UK Vape Tax: Implications for Vapers and the Industry

UK vape tax implications vapers industry

In a move that has been welcomed by the tobacco industry, UK Chancellor Jeremy Hunt has announced plans to introduce a ‘vape levy‘ starting from October 1, 2026. The proposed tax, which looks to be one of the most severe and complicated in the world, is set to at least double the cost of vaping for most users. In this article, we’ll examine the details of the planned tax, its potential impact on vapers and the industry, and what steps can be taken in response to this development.

Current Tax Rates and Proposed Changes

Currently, there is no specific tax rate on vape products in the UK, with vapes being taxed at the standard 20% VAT rate. However, under the new proposals, the tax will be based on the nicotine content in e-liquids, with zero-nicotine e-liquids also being subject to taxation. The tax tiers are as follows:

It’s important to note that VAT will also be applied on top of the new tax, adding an extra 20% to the cost. This means that the average price of a 10ml bottle of e-liquid could increase from £3 to £6.60 for 18mg strength, £5.40 for 10mg strength, and £4.20 for 0mg strength. Shortfills and prefilled pods will also see significant price increases.

The results of these changes would make the UK one of the most expensive countries in the world for vaping, with only four other countries charging a higher tax for higher-strength e-liquids. The government states that the tax on cigarettes will increase by an extra £2 per hundred cigarettes and per 50 grams of tobacco to keep the price differential between vaping and smoking, equating to an extra 2p per cigarette.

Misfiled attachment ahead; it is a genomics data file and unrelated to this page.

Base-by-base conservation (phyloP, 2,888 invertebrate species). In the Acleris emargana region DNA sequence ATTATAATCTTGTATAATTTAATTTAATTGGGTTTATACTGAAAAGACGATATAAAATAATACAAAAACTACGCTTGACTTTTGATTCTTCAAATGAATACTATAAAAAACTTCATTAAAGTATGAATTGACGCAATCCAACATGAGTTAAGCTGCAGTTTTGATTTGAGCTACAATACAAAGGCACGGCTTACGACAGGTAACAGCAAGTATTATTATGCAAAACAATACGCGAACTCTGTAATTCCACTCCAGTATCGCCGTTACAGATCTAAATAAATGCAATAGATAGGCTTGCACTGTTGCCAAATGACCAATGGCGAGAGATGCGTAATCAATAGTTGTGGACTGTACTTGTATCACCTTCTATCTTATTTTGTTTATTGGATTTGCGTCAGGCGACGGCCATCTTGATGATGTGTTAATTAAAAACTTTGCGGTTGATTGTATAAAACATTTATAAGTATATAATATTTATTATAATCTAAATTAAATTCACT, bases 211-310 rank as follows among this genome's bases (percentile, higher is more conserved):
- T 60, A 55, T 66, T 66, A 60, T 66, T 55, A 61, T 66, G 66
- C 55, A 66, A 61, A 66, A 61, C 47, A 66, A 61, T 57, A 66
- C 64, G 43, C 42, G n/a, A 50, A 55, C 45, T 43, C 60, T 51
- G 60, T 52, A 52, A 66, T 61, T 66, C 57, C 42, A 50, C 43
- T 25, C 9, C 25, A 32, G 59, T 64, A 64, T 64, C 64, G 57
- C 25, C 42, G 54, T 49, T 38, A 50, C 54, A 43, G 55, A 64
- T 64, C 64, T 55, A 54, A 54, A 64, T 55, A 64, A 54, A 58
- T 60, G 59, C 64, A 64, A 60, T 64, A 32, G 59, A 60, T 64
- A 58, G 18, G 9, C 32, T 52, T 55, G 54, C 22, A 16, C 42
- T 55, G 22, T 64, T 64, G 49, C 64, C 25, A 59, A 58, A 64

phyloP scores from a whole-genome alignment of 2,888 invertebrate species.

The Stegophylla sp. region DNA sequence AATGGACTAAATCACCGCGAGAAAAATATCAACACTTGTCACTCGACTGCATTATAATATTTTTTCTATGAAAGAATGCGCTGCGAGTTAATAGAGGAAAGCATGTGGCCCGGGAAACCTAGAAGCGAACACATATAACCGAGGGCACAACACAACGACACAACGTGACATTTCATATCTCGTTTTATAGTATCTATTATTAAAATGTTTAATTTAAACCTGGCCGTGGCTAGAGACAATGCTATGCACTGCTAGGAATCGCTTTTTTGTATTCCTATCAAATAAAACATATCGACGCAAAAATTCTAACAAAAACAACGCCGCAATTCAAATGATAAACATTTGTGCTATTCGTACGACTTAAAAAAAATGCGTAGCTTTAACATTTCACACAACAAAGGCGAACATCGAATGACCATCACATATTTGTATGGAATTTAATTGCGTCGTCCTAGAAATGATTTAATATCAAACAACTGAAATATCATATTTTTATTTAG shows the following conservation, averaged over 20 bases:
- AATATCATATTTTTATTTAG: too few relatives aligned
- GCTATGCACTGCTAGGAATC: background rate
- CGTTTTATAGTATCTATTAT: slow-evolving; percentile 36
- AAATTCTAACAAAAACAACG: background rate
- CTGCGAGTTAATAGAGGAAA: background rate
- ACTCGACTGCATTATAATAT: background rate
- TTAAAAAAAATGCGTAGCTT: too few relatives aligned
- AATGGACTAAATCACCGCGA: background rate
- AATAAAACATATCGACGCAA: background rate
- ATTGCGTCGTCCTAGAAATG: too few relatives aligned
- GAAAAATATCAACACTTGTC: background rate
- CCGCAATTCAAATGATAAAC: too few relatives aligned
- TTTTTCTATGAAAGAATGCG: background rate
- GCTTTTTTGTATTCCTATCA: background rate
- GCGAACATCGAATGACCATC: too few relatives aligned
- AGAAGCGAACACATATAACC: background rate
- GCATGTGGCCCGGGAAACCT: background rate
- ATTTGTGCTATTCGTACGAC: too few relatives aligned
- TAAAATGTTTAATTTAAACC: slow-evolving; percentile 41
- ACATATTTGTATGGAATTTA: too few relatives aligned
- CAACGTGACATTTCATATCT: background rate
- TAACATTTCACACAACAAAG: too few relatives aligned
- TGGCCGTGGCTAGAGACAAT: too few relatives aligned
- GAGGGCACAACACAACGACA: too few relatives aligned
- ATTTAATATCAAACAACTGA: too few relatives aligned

UK vape tax implications

Comparison with Smoking Costs

The government justifies the tax by comparing the number of puffs from a 10ml bottle of e-liquid to that from 100 cigarettes. However, this comparison fails to consider the vast difference in nicotine content between the two products. While 100 cigarettes contain between 1190 and 1450 mg of nicotine, the strongest e-liquid available contains only 200 mg of nicotine – less than one-fifth of that found in cigarettes.

Although vaping will still be cheaper than legal cigarettes after the tax, the price differential will decrease. Cigarettes are set to rise to an average price of £80 per £100, while seven bottles of e-liquid at the highest strength available will cost £46.20.

Impact on Vape Businesses

Vape businesses will face significant challenges due to the proposed tax. The tax is paid when goods are imported or manufactured, not when they are sold, requiring a substantial investment from vape businesses to replace their stock. For example, a business with a stock level of 10,000 bottles of e-liquid would need to pay an additional £35,000 over their normal purchase cost to replace that stock, assuming an average tax of £3.50 per bottle.

Furthermore, premises that vape manufacture or hold e-liquid before tax is paid will need to be registered with and approved by the HMRC, with security information and other details supplied. The tobacco industry is also pushing for the implementation of a track and trace system, which could eliminate smaller manufacturers due to the associated costs and complexity. The UK government allowed five years for the implementation of track and trace for cigarettes and rolling tobacco, and ten years for other tobacco products, highlighting the complexity of such a system.

Potential Consequences of the Vape Tax

Smoking and Vaping Rates